Ohio voters patiently waiting for change, suffering through gerrymandered elections

Ohio Statehouse (file photo)

COLUMBUS, Ohio (WDTN) – Gerrymandering of some kind has been going on since America was created.

Many forms of gerrymandering are illegal.

You can’t gerrymander for racial reasons, to give racial minorities less of a voice at the ballot box.

You also cannot change the amount of people in the districts, so that one has more than another.

But the highest court in the land has not ruled on whether gerrymandering can be done on a partisan level.

Drawing lines and grouping people based on how they vote is becoming easier to do with the technology that is available.

Every 10 years the country holds a census.

Data from that census is used to determine a host of things, including how many legislators are needed at the state and federal level, as well as who those legislators will represent.

The ‘who’ part of that comes in the form of drawing maps that group people together to create districts.

Those maps are drawn the year after the census is taken and are in effect for 10 years, until the next census is taken and new maps can be drawn.

In Ohio, the political party that is in the majority is in control of how those maps are drawn.

The last time the maps were drawn was 2011, and the majority party has seen nothing but the solidification of its political power in the state ever since.

“The districts are so lopsided that they guarantee which party is going to win,” said the Executive Director of the League of Woman Voters Carrie Davis.

Democrat member of the Ohio House of Representatives Kathleen Clyde recently participated in an amicus brief on a Wisconsin lawsuit that will be going before the U.S. Supreme Court in October.

The case places partisan gerrymandering directly in front of the justices.

“The system that we have now is one where instead of the voters choosing their politicians, you have the politicians choosing their voters,” said Clyde.

She wasn’t the only Ohio lawmaker to participate in the brief; several current and former Ohio legislators including republican Priscilla Mead joined her.

Mead served in the legislature for 10 years, the first 8 as a State Representative and the final 2 as a Senator.

She represented the people of western Franklin and Pickaway counties, and Mead says her Senate district was heavily gerrymandered.

According to Mead, the voting majority of her district was designed to be republican, but the actual makeup included many other groups, including immigrants who were unable to vote because of a lack of citizenship.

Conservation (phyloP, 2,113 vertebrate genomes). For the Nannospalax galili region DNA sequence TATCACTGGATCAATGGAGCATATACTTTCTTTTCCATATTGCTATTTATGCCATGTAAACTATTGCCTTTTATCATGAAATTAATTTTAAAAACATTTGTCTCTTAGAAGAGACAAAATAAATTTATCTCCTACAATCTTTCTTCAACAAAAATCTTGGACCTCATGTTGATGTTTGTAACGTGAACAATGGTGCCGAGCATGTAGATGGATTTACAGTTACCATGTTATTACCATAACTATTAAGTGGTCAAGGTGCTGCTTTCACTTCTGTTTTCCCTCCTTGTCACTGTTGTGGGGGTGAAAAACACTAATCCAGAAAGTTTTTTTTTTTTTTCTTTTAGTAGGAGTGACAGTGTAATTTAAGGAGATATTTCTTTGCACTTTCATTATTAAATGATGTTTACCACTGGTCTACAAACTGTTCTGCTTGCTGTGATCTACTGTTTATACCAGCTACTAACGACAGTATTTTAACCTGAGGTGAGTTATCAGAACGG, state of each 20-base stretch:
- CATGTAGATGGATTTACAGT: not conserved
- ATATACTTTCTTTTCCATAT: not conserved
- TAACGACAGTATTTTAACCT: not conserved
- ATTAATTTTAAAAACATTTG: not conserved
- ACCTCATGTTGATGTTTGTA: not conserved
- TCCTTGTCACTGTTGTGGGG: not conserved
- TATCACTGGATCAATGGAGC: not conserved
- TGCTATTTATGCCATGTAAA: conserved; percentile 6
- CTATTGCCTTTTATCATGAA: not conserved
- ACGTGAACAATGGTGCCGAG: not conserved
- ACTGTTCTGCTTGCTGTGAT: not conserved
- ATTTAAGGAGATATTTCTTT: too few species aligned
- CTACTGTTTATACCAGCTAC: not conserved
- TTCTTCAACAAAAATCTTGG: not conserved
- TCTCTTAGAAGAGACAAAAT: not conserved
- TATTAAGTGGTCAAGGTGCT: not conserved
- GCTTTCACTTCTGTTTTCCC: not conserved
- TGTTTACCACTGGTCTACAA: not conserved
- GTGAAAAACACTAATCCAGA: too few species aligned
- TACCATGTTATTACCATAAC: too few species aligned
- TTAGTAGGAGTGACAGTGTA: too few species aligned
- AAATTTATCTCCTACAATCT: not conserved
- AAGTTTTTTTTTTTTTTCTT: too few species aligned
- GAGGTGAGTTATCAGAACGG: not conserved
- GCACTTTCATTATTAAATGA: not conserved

Mead says she found it difficult and frustrating to get legislation passed on their behalf because the Republican leadership at the time did not value what the real majority of her constituents valued.

“Issues that I needed to address were not issues that were high on the priority list for the republicans,” said Mead.

It is an example of how gerrymandering can actually be detrimental to the constituents of the members of the majority party as well.

Currently, the legislature has super-majorities in both chambers.

According to Mead, the problem is 70% of the state’s population is in urban areas, and 70% of Ohio’s legislators come from rural and suburban parts of the state.

Mead also says the lack of equal representation along partisan lines eliminates the need to have discussion on topics that propel Ohio forward keeping it a leader in the nation.

Democrats claim that since the political scales have been tilted so heavily, Ohio has experienced the negative repercussions in the area of jobs and education as the state has fallen behind in those areas.

In 2015, Ohio voters overwhelmingly approved a reform of how the legislative district maps are drawn to eliminate gerrymandering along partisan lines.

However, the maps aren’t going to be drawn again until 2021, after the next census.

In the meantime, elections in Ohio will be held where some outcomes can already be measured.

The accuracy of those measurements will always be uncertain until the votes are cast and counted; but barring significant changes to how voters have traditionally cast their ballot, or a drastic change to the voter turn-out in those districts, one could rely on past history to give them a good idea of what will happen.

Additionally, some voters have been, and will be, disenfranchised by the understanding that the election has been rigged to some degree; and when that happens the success of the gerrymandering is solidified.

 

 

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